Explanations and Criticisms - Crossroads GPS is the sister organization of American Crossroads, the super PAC also co-founded by Rove. The two groups share the same president (Steven Law), the same spokesperson, the same staffers, and the same mailing address. Together, they have raised $100 million for the 2012 election cycle and have already run millions of dollars of television ads. Crossroads GPS spokesperson Jonathan Collegio says that the organization “advocates for free markets, free trade, limited government, and personal responsibility.” The group’s donors are “individuals and businesses that support our vision of lower taxes and smaller government. We believe President Obama’s tax and regulatory policies are strangling economic growth through excessive regulation and government spending that is crowding out private investment.” Bill Allison of the Sunlight Foundation, which advocates for transparency in government and politics, says that the two groups are “certainly not a grassroots movement.… These donors can have a very disproportionate effect on politics, and the fact that we don’t know who they are and what kind of favors they will ask for is very troubling.” Allison speculates that some of the anonymous Crossroads GPS donors may be large public corporations, which according to the Post have “for the most part… not donated to super PACs or other groups that disclose donors.” American Crossroads is required to disclose its donors, which include Texas billionaire Harold Simmons ($12 million) and Texas home builder Bob Perry ($2.5 million). The Republican Jewish Coalition has identified itself on its tax returns as a donor to Crossroads GPS, having given $4 million to the organization. (Crossroads GPS donated back $250,000.) Sunlight and other critics have questioned Crossroads GPS’s status as a nonprofit “social welfare” group. Under IRS regulations, such groups cannot have as their primary purpose influencing elections, but they can spend up to half their money on political campaigning. The group has asked the IRS to grant it tax-exempt status. Critics have asked the IRS to revoke the group’s nonprofit status, saying that it is patently a political organization. A complaint filed by the Campaign Law Center and Democracy 21 in December 2011 said in part, “We are deeply concerned about the failure of the IRS to take any public steps to show that the agency is prepared to enforce the tax laws.” Crossroads GPS claims it has spent $17 million on direct election activities and $27 million on “grassroots issue advocacy,” including a $16 million expenditure in the summer of 2011 on ads pushing against tax increases during debate on raising the debt ceiling (see August 5, 2011). It has also given some $16 million to a network of conservative advocacy groups, including $4 million to Americans for Tax Reform (ATR), $3.7 million to the National Federation of Independent Business, and $2 million to the National Right to Life Committee. According to Crossroads GPS, all of its donation recipients are instructed to use the funds “only for exempt purposes and not for political expenditures.” In 2010, ATR spent $4 million—almost exactly the amount it received from Crossroads GPS—on political ads in 2010. Melanie Sloan of Citizens for Responsibility and Ethics in Washington (CREW) says that even if ATR did not spend the Crossroads GPS money on ads, the donation allowed it to divert $4 million of its own money to election ads. “It’s the same amount—does that seem likely to be a coincidence to you?” she asks a reporter. An ATR spokesperson says the Crossroads GPS donation was “in support of our work fighting tax hikes.” (Farnam 4/13/2012; iWatch News 4/20/2012; Israel 4/20/2012)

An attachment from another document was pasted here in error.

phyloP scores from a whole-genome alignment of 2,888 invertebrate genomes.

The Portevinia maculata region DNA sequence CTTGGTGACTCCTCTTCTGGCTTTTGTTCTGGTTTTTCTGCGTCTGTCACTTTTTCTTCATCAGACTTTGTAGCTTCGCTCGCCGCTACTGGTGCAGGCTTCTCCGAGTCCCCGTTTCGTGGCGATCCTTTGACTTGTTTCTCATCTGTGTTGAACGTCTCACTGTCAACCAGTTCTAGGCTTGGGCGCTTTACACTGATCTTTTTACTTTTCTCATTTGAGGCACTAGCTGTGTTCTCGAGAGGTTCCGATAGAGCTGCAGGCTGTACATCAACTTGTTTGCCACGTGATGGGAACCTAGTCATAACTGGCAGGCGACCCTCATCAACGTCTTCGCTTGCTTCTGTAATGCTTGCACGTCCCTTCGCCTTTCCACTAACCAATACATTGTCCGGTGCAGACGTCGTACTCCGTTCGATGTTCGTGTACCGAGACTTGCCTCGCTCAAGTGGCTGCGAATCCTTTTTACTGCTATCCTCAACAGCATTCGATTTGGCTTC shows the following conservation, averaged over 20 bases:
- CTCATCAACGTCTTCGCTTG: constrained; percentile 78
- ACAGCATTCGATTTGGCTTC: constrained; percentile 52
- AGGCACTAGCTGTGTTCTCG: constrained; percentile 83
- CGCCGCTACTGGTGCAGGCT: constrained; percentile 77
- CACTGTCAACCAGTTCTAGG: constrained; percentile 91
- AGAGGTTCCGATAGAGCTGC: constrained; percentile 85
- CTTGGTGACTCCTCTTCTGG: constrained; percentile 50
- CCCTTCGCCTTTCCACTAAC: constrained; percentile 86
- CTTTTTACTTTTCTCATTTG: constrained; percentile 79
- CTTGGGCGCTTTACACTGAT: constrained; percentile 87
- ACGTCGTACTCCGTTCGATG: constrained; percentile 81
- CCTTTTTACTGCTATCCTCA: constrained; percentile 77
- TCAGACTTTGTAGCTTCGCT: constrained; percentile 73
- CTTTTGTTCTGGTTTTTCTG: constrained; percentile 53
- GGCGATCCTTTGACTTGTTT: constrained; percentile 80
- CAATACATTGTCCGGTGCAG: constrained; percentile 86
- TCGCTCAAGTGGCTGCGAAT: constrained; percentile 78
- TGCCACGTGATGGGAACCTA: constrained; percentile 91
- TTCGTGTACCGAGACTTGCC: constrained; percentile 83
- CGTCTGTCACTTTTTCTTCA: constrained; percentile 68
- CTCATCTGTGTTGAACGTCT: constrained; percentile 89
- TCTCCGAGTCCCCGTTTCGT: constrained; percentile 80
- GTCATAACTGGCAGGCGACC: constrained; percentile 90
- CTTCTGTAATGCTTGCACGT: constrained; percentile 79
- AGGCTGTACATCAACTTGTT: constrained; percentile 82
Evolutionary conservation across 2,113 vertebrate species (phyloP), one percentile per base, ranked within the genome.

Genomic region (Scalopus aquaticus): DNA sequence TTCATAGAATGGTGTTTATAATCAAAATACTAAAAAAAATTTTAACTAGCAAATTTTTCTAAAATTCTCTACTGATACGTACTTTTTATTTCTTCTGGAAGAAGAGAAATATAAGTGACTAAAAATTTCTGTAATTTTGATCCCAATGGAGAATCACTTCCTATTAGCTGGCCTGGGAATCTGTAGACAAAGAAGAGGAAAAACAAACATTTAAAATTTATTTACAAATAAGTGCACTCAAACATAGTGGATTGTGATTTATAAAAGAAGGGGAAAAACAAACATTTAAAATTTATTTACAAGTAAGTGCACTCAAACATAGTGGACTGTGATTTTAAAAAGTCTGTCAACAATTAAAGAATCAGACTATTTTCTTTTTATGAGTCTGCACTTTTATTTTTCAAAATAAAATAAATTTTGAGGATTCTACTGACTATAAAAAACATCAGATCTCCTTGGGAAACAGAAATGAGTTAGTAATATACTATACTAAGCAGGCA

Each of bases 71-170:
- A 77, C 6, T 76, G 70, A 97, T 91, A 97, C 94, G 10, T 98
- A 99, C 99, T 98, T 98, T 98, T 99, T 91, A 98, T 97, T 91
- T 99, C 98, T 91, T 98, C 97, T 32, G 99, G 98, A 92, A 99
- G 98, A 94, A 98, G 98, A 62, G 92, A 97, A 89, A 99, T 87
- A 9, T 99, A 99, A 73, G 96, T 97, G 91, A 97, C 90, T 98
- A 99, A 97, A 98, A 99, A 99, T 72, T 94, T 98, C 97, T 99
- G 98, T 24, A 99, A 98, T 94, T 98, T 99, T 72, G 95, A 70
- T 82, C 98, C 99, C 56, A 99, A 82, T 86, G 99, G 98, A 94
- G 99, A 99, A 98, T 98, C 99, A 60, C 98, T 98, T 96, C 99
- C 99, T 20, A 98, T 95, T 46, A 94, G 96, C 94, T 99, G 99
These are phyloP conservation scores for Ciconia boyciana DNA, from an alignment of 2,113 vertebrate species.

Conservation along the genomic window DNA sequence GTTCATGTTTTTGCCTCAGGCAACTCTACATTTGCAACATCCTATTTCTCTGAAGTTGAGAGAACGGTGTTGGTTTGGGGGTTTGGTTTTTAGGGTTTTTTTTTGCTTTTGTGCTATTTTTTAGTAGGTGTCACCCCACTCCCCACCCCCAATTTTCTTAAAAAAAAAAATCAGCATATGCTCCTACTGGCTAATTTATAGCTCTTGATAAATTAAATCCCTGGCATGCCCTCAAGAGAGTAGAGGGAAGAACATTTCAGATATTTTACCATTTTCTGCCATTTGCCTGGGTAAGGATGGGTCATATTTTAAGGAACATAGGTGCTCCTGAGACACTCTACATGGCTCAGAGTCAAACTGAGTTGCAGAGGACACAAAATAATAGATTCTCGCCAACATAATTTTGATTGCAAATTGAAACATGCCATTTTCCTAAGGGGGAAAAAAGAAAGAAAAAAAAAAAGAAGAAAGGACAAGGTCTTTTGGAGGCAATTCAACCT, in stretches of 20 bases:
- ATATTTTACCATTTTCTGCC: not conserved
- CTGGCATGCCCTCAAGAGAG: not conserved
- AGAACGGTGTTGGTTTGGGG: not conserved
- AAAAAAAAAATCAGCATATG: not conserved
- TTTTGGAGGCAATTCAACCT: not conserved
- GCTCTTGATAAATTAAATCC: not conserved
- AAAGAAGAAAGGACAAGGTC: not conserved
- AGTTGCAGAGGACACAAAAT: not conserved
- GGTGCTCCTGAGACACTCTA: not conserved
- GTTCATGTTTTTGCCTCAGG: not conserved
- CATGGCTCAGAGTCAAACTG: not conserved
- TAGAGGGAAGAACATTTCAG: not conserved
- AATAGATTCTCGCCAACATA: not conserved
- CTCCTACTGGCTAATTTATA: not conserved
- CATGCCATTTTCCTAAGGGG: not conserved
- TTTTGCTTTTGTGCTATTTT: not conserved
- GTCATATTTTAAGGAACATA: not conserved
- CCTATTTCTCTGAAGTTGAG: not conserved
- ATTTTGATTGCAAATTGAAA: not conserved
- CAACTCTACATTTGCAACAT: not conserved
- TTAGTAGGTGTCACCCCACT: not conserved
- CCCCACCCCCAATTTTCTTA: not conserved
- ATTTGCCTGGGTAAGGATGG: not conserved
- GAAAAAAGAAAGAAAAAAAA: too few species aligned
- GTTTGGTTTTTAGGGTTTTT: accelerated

High Compensation - Steven Law, the former deputy secretary of labor under President Bush and the former general counsel for the US Chamber of Commerce who serves as the president of both organizations, pulled down $1.1 million in salaries and bonuses for the two groups. Collegio explains the high compensation to a reporter, saying: “Crossroads is a serious organization. Free market conservative donors know that hiring top CEO talent requires real compensation.” (iWatch News 4/20/2012)